The traditional “templated assistance,” as Constantino calls it, had to be re-assessed, rebooted, re-conceptualized. Weaning people away from practices that contribute to climate change meant that they had to be fully engaged and provided with other options.
With villagers themselves saying they could afford to pay for the SHS and, more importantly, maintain it, agreement was quickly reached based on a P10 daily payment over two years. This would be collected by community leaders trained by I-Code, who were designated as “box keepers.” The families soon developed their own workable schemes: some found it easier to pay P10, P20 daily. “Depende, minsan may huli, minsan wala. Budget-budget lang. Kung walang huli, kinukuha ko muna yung na-save ko pambili ng bigas, (It depends. Sometimes, we have a good catch, in other times, we don’t have enough. We just need to budget well. If there’s no catch, I get from the money I saved to buy rice.]said Nancy Castillon. Others paid every 15th of the month.
Extending the daytime, is how her husband, Jovin, looks at night lighting, as he can now create more furniture and continue their business of making ice cream.
Elma Baluya pauses for a long moment before revealing, “Sa ibang sitio may rape. Pag may ilaw, matatakot sila” (There were rape case in other villages. Now the criminals will not be as bold). Another senior, Alberto Aspero, who earlier said he was used to darkness, now also admits to early fears and groping to light a stubborn kingki especially on windy nights, “stable na ako sa gabi.” (I now feel stable at night).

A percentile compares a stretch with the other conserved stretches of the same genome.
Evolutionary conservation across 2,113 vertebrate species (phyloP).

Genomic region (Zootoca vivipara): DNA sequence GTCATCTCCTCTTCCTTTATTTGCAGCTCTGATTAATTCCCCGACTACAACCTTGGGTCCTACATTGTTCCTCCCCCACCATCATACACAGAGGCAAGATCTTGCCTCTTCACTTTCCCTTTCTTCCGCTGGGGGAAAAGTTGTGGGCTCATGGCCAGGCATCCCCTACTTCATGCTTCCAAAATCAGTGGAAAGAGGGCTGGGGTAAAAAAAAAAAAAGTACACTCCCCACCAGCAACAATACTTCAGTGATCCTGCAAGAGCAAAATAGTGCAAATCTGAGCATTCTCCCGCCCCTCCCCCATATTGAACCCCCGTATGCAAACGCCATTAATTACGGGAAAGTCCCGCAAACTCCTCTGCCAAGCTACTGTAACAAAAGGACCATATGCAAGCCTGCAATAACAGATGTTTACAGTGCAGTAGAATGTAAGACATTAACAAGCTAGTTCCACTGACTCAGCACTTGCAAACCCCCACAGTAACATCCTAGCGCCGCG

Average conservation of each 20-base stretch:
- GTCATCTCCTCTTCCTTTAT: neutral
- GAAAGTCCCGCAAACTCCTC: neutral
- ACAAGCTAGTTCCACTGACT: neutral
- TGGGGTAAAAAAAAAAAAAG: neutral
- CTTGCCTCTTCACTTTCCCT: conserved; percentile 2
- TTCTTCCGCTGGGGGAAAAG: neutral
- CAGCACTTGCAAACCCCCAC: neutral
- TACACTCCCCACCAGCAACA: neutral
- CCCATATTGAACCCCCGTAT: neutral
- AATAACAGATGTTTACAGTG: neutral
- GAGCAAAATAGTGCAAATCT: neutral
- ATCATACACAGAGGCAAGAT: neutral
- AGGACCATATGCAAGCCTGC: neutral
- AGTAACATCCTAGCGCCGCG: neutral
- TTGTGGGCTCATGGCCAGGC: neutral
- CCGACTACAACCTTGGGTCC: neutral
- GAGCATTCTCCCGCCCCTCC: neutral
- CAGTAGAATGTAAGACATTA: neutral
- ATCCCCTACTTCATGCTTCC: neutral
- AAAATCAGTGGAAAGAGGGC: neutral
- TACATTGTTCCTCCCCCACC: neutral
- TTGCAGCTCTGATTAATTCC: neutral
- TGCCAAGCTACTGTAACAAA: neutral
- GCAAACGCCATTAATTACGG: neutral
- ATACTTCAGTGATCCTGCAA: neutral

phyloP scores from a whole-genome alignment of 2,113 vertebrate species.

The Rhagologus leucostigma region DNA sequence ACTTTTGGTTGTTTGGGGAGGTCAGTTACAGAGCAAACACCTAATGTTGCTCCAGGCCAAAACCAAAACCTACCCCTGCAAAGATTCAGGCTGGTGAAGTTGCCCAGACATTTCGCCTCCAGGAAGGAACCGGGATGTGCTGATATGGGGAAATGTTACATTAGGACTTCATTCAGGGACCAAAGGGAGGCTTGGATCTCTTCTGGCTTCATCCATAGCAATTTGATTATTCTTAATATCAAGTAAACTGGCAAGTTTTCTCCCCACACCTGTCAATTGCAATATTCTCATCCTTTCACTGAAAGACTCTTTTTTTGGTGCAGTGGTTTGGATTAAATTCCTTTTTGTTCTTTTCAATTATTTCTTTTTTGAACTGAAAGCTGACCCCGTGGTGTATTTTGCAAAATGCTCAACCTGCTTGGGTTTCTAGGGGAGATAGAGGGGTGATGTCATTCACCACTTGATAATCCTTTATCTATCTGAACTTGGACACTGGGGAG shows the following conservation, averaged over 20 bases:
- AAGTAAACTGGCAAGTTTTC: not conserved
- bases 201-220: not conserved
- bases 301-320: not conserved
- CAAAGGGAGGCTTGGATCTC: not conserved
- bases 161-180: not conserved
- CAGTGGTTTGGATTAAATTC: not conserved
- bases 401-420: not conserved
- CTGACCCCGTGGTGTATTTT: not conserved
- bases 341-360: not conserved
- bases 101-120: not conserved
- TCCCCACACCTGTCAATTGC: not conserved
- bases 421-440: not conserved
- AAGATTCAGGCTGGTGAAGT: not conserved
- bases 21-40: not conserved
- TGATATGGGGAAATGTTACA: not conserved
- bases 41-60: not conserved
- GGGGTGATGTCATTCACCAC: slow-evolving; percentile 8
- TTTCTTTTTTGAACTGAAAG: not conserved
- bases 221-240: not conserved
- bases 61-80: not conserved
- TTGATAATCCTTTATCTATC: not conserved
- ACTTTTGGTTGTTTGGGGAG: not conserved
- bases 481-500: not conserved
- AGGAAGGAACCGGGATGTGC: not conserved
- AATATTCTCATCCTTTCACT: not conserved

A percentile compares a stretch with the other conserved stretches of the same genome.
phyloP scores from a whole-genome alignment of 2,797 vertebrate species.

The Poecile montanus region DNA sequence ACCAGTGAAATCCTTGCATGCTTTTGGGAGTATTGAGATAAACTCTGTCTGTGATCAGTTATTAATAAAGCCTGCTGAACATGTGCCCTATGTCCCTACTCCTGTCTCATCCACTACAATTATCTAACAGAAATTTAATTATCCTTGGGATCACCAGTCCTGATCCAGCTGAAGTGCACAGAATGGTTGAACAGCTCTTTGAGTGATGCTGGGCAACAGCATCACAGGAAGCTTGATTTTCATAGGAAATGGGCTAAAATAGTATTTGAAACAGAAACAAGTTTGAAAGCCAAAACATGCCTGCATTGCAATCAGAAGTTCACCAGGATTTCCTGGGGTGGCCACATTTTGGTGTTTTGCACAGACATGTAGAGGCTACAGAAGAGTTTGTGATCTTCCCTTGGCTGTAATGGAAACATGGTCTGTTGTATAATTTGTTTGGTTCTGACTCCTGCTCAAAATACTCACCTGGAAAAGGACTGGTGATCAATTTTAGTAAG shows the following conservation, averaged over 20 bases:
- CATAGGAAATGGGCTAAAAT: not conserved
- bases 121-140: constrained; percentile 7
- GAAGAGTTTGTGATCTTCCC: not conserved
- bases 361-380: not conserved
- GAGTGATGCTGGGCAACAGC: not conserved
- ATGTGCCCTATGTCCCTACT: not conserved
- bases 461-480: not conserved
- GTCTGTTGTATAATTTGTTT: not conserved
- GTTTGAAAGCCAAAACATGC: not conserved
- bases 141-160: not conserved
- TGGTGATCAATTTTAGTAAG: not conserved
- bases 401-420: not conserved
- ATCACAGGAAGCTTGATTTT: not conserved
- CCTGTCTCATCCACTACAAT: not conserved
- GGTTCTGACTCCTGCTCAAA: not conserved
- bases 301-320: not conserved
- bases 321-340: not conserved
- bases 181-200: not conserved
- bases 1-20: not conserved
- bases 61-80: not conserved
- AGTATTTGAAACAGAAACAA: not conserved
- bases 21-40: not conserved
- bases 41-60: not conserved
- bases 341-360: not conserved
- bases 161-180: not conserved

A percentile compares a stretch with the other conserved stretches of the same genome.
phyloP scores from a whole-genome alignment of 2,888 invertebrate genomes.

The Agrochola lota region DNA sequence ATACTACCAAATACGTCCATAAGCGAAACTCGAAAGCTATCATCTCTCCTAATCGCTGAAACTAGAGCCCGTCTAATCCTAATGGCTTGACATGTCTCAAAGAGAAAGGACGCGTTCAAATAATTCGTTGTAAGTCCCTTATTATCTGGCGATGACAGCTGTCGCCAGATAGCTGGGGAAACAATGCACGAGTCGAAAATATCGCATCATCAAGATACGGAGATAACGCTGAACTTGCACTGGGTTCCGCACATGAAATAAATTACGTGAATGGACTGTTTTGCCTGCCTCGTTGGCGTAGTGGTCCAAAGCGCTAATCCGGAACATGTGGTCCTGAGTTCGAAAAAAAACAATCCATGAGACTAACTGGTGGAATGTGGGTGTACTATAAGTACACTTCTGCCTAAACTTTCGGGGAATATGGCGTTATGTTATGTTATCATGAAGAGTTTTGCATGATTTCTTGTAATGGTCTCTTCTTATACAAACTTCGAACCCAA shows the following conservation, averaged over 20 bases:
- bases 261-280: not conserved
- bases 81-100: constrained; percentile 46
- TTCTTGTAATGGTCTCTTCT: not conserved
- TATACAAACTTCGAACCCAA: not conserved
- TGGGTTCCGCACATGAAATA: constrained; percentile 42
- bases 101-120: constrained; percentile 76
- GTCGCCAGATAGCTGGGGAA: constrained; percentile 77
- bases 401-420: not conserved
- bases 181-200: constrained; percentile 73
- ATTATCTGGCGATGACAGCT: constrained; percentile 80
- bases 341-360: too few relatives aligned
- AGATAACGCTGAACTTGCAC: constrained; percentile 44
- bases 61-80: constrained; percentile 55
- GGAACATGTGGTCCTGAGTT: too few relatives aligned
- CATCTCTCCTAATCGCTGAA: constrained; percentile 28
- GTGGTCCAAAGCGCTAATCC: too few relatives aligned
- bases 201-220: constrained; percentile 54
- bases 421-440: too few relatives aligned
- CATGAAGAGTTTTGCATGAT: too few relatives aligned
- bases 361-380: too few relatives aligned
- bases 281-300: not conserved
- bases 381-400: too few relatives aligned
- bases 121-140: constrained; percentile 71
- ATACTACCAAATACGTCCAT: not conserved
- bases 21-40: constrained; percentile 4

Visible across Polopiña in mainland Concepcion is a structure that belittles Iloilo’s bid to build better. The coal-fired power plant that many villagers opposed since year 2000 may start operating next year. While being connected to the grid is a remote possibility, because lighting the island is not considered a profitable return-of-investment for government, the polluting effects of the plant will contribute to potentially more extreme typhoons, many likley even stronger than Yolanda.
This painful irony is not lost on Elizabeth Villasis, who knows how it is to live on an island in the path of storms. Asked if she would opt to connect to the grid, she laughs hard and says she was one of the many from Polopiña who opposed the plant. Most of the villagers depended on the sea to live and owned only the barest of appliances. Their energy needs remain simple, too small to require the “apat na libong connection fee” (four thousand pesos connection fee), Villasis says.
Villasis looks at her grandchildren knowing that though they are lighted by the sun now, they have learned the lessons of the dark. “Solar ang pipiliin ko. Ayokong magkaroon ng utang sa ILECO forever. Ito, amin na pagkatapos ng dalawang taon. Tsaka sana maintindihan nila na lalala pa (ang mga bagyo),” [I choose solar. I don’t want to be forever indebted to ILECO. This will be ours after two years. And I hope they understand that extreme weather events will just worsen.), she shakes her head, “lalala at lalala pa” (It will get worse and worse).